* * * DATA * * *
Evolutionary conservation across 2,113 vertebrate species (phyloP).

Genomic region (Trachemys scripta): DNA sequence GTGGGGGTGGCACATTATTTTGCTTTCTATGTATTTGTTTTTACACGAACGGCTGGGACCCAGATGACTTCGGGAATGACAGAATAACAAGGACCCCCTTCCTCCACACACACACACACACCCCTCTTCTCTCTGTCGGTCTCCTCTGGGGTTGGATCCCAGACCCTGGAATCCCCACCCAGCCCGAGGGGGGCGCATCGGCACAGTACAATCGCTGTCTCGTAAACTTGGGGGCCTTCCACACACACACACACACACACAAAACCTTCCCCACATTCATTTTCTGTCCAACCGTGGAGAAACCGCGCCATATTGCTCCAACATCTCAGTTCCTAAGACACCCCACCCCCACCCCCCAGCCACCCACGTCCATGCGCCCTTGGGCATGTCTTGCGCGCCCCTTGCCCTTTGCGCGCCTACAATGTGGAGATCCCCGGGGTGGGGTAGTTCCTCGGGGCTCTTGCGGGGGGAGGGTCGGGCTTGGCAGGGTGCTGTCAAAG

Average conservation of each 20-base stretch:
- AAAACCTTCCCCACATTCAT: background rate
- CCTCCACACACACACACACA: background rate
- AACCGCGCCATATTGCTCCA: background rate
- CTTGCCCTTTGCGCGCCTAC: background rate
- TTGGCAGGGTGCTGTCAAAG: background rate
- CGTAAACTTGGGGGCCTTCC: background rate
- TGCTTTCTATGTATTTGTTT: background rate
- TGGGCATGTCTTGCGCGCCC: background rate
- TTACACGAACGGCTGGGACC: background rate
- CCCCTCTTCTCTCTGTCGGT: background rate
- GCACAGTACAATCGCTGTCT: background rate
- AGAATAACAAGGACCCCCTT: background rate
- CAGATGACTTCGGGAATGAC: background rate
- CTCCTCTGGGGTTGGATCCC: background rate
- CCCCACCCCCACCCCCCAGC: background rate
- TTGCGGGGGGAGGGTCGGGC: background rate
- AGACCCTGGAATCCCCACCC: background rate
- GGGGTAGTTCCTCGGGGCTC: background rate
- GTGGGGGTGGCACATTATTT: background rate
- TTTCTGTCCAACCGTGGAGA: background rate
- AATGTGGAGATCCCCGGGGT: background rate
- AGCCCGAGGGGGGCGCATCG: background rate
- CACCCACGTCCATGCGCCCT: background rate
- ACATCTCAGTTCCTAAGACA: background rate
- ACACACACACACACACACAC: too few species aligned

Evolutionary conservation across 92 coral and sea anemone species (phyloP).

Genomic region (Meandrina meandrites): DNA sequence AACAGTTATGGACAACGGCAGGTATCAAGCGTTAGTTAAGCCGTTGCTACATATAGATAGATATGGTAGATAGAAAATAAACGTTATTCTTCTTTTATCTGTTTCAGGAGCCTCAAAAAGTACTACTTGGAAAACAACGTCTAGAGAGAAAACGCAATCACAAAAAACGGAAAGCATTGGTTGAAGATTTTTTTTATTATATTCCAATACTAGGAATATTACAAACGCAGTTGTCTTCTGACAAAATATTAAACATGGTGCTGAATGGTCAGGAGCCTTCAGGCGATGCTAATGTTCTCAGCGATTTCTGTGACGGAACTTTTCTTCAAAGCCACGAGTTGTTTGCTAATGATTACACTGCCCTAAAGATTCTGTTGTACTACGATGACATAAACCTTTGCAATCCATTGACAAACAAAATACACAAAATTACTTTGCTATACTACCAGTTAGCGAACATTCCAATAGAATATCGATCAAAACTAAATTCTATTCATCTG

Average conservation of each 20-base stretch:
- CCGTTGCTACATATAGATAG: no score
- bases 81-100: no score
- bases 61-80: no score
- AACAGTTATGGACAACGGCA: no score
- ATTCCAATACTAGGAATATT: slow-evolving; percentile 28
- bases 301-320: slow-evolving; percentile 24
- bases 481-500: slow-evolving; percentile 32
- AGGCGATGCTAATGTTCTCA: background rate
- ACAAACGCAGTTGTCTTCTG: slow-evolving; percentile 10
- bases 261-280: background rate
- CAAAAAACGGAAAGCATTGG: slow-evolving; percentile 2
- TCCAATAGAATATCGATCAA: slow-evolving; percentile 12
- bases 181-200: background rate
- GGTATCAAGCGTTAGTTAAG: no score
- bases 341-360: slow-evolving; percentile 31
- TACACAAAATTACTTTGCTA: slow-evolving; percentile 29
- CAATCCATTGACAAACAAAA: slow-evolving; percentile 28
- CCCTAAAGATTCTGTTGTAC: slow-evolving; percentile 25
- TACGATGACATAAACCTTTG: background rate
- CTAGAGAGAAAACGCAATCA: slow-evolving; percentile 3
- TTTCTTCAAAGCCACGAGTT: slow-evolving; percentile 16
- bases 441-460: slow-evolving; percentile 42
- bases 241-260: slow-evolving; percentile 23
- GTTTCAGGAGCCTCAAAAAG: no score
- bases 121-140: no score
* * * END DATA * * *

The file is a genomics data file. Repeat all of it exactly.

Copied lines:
Evolutionary conservation across 2,113 vertebrate species (phyloP).

Genomic region (Trachemys scripta): DNA sequence GTGGGGGTGGCACATTATTTTGCTTTCTATGTATTTGTTTTTACACGAACGGCTGGGACCCAGATGACTTCGGGAATGACAGAATAACAAGGACCCCCTTCCTCCACACACACACACACACCCCTCTTCTCTCTGTCGGTCTCCTCTGGGGTTGGATCCCAGACCCTGGAATCCCCACCCAGCCCGAGGGGGGCGCATCGGCACAGTACAATCGCTGTCTCGTAAACTTGGGGGCCTTCCACACACACACACACACACACAAAACCTTCCCCACATTCATTTTCTGTCCAACCGTGGAGAAACCGCGCCATATTGCTCCAACATCTCAGTTCCTAAGACACCCCACCCCCACCCCCCAGCCACCCACGTCCATGCGCCCTTGGGCATGTCTTGCGCGCCCCTTGCCCTTTGCGCGCCTACAATGTGGAGATCCCCGGGGTGGGGTAGTTCCTCGGGGCTCTTGCGGGGGGAGGGTCGGGCTTGGCAGGGTGCTGTCAAAG

Average conservation of each 20-base stretch:
- AAAACCTTCCCCACATTCAT: background rate
- CCTCCACACACACACACACA: background rate
- AACCGCGCCATATTGCTCCA: background rate
- CTTGCCCTTTGCGCGCCTAC: background rate
- TTGGCAGGGTGCTGTCAAAG: background rate
- CGTAAACTTGGGGGCCTTCC: background rate
- TGCTTTCTATGTATTTGTTT: background rate
- TGGGCATGTCTTGCGCGCCC: background rate
- TTACACGAACGGCTGGGACC: background rate
- CCCCTCTTCTCTCTGTCGGT: background rate
- GCACAGTACAATCGCTGTCT: background rate
- AGAATAACAAGGACCCCCTT: background rate
- CAGATGACTTCGGGAATGAC: background rate
- CTCCTCTGGGGTTGGATCCC: background rate
- CCCCACCCCCACCCCCCAGC: background rate
- TTGCGGGGGGAGGGTCGGGC: background rate
- AGACCCTGGAATCCCCACCC: background rate
- GGGGTAGTTCCTCGGGGCTC: background rate
- GTGGGGGTGGCACATTATTT: background rate
- TTTCTGTCCAACCGTGGAGA: background rate
- AATGTGGAGATCCCCGGGGT: background rate
- AGCCCGAGGGGGGCGCATCG: background rate
- CACCCACGTCCATGCGCCCT: background rate
- ACATCTCAGTTCCTAAGACA: background rate
- ACACACACACACACACACAC: too few species aligned

Evolutionary conservation across 92 coral and sea anemone species (phyloP).

Genomic region (Meandrina meandrites): DNA sequence AACAGTTATGGACAACGGCAGGTATCAAGCGTTAGTTAAGCCGTTGCTACATATAGATAGATATGGTAGATAGAAAATAAACGTTATTCTTCTTTTATCTGTTTCAGGAGCCTCAAAAAGTACTACTTGGAAAACAACGTCTAGAGAGAAAACGCAATCACAAAAAACGGAAAGCATTGGTTGAAGATTTTTTTTATTATATTCCAATACTAGGAATATTACAAACGCAGTTGTCTTCTGACAAAATATTAAACATGGTGCTGAATGGTCAGGAGCCTTCAGGCGATGCTAATGTTCTCAGCGATTTCTGTGACGGAACTTTTCTTCAAAGCCACGAGTTGTTTGCTAATGATTACACTGCCCTAAAGATTCTGTTGTACTACGATGACATAAACCTTTGCAATCCATTGACAAACAAAATACACAAAATTACTTTGCTATACTACCAGTTAGCGAACATTCCAATAGAATATCGATCAAAACTAAATTCTATTCATCTG

Average conservation of each 20-base stretch:
- CCGTTGCTACATATAGATAG: no score
- bases 81-100: no score
- bases 61-80: no score
- AACAGTTATGGACAACGGCA: no score
- ATTCCAATACTAGGAATATT: slow-evolving; percentile 28
- bases 301-320: slow-evolving; percentile 24
- bases 481-500: slow-evolving; percentile 32
- AGGCGATGCTAATGTTCTCA: background rate
- ACAAACGCAGTTGTCTTCTG: slow-evolving; percentile 10
- bases 261-280: background rate
- CAAAAAACGGAAAGCATTGG: slow-evolving; percentile 2
- TCCAATAGAATATCGATCAA: slow-evolving; percentile 12
- bases 181-200: background rate
- GGTATCAAGCGTTAGTTAAG: no score
- bases 341-360: slow-evolving; percentile 31
- TACACAAAATTACTTTGCTA: slow-evolving; percentile 29
- CAATCCATTGACAAACAAAA: slow-evolving; percentile 28
- CCCTAAAGATTCTGTTGTAC: slow-evolving; percentile 25
- TACGATGACATAAACCTTTG: background rate
- CTAGAGAGAAAACGCAATCA: slow-evolving; percentile 3
- TTTCTTCAAAGCCACGAGTT: slow-evolving; percentile 16
- bases 441-460: slow-evolving; percentile 42
- bases 241-260: slow-evolving; percentile 23
- GTTTCAGGAGCCTCAAAAAG: no score
- bases 121-140: no score